‘Disaster in Lawrence’ Excerpt

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Read Tim Clark’s review of Disaster in Lawrence from the January/February 2008 issue of Yankee.

Excerpt from Disaster in Lawrence: The Fall of the Pemberton Mill, by Alvin F. Oickle, published by The History Press:

John Crawford, a former Pemberton employee, had left his new job at the Washington Mills to search for his daughter, a Pemberton employee. He told of the fire’s start: “I was on the ruins when a young man came up and asked me to hold a lantern. I held it for almost ten minutes, when somebody asked for it, took it, and went down [into the rubble]. He came back and said there was a deep hole there which went down to the Card Room. He went down again…and in getting down struck the lantern on some timbers on the right hand side. When he struck the lantern, it broke and immediately fell. I shouted ‘Fire!’ and stooped down to pull him out. He was on fire himself, and the fire was spreading like gun-powder.”

Richard H. Plumer added to Crawford’s story. “I went towards the center of the building to cut a hole,” he said…”We cut a hole in the roofing about ten feet by three feet,” he continued. “We found some dead bodies there, and there were some persons endeavoring to get out another body. Two persons were holding lanterns for thee men. One of the lanterns dropped [and] fire sprung up from some loose cotton. I called for water, but found none; took off my coat to cover the fire and smother it, but it had got so large that I could not…”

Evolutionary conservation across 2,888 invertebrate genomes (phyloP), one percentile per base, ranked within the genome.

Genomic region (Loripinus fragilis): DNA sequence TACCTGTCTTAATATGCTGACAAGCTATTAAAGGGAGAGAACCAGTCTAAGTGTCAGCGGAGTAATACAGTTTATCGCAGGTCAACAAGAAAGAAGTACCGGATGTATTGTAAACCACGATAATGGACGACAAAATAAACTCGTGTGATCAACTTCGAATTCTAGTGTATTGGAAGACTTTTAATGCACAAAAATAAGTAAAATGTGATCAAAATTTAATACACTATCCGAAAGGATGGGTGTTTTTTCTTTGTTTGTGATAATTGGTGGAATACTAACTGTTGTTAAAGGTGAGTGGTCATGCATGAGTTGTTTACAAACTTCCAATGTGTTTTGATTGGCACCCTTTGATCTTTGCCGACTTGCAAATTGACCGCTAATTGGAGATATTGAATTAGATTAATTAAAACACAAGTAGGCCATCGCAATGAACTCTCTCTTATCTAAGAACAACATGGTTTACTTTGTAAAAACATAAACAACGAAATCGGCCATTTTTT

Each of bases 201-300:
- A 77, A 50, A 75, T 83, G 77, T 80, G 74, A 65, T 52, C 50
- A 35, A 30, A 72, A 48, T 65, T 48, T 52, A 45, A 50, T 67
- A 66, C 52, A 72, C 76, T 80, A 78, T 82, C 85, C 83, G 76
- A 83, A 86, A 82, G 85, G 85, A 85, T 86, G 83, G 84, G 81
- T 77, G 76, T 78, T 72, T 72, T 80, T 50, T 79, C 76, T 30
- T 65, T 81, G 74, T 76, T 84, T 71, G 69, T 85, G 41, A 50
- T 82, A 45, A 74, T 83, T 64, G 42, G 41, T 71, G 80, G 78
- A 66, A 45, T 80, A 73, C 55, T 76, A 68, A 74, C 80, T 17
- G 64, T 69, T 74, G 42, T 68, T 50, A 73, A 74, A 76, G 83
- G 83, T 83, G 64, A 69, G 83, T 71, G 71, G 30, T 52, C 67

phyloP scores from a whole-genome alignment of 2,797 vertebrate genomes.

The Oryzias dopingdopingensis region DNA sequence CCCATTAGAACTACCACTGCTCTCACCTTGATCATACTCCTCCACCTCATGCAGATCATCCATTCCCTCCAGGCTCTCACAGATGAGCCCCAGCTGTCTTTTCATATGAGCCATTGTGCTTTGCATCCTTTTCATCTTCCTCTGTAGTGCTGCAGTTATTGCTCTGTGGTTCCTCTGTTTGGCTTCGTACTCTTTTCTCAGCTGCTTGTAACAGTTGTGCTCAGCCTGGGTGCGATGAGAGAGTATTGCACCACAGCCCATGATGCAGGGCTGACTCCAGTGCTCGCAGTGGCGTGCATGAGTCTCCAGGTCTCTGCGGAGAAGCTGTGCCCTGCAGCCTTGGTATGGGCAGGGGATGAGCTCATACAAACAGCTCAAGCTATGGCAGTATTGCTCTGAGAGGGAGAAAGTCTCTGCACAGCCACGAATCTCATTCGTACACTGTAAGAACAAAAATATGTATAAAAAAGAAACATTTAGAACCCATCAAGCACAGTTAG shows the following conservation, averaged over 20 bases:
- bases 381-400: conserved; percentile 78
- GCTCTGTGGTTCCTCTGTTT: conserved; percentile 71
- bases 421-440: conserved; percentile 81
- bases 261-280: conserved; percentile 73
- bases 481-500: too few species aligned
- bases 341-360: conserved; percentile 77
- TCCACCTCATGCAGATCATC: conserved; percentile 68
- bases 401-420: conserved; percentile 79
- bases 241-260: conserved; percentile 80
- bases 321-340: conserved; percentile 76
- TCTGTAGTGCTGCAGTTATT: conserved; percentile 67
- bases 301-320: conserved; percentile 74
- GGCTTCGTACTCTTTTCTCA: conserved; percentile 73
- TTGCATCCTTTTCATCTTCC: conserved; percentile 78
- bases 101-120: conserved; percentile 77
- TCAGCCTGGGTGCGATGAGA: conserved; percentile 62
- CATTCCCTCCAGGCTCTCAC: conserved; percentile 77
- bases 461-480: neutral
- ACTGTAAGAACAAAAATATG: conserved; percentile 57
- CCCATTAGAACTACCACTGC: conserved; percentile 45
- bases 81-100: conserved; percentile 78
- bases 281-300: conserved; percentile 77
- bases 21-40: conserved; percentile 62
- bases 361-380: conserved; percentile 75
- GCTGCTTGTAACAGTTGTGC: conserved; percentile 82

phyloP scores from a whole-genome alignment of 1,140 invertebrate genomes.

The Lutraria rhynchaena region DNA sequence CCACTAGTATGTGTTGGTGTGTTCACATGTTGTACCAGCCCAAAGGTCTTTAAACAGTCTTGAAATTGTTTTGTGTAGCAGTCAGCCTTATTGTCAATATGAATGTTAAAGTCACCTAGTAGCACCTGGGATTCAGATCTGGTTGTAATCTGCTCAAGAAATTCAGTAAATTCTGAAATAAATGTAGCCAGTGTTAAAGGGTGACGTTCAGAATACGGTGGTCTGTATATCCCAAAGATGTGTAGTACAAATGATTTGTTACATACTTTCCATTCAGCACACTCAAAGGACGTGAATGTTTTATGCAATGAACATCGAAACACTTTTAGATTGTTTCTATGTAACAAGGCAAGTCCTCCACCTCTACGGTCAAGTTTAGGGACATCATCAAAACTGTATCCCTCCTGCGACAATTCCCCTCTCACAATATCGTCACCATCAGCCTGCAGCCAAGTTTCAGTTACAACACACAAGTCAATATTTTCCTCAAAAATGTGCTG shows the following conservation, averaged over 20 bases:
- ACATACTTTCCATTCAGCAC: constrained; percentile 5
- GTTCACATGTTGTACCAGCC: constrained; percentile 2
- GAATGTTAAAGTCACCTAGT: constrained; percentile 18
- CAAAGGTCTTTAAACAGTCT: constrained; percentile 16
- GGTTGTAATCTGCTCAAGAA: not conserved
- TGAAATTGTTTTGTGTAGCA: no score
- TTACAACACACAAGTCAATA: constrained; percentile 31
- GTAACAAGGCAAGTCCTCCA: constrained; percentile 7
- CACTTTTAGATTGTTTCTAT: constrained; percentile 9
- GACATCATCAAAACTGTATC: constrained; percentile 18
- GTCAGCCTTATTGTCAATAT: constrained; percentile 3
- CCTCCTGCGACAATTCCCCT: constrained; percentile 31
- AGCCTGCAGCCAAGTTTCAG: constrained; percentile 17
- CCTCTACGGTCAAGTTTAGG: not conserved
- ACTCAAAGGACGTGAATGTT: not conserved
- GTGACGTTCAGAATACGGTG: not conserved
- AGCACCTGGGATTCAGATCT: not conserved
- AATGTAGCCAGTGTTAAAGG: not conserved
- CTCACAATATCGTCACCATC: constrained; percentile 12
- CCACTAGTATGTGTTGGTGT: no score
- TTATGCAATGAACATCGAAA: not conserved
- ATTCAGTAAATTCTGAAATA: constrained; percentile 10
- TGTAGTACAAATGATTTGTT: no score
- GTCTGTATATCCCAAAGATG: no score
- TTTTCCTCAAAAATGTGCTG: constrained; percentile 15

Maddeningly, rescuers could see the trapped Pemberton employees but not reach them. One success was recorded with Ben Adams. Frantic as flames closed in, he was able to free himself using a saw and an axe that were eased through crevices created by the tilted ruins. A man who had found two young women trapped but comparatively comfortable reached coffee into them with the assurance that they would be rescued “in fifteen minutes.” As steady as the clock’s moving hands, fire spread toward them. Despite doubled efforts, the spaces such as the women’s, which had been formed by tilted flooring and machinery, had become flues, drawing flames and heat with frightening speed.”


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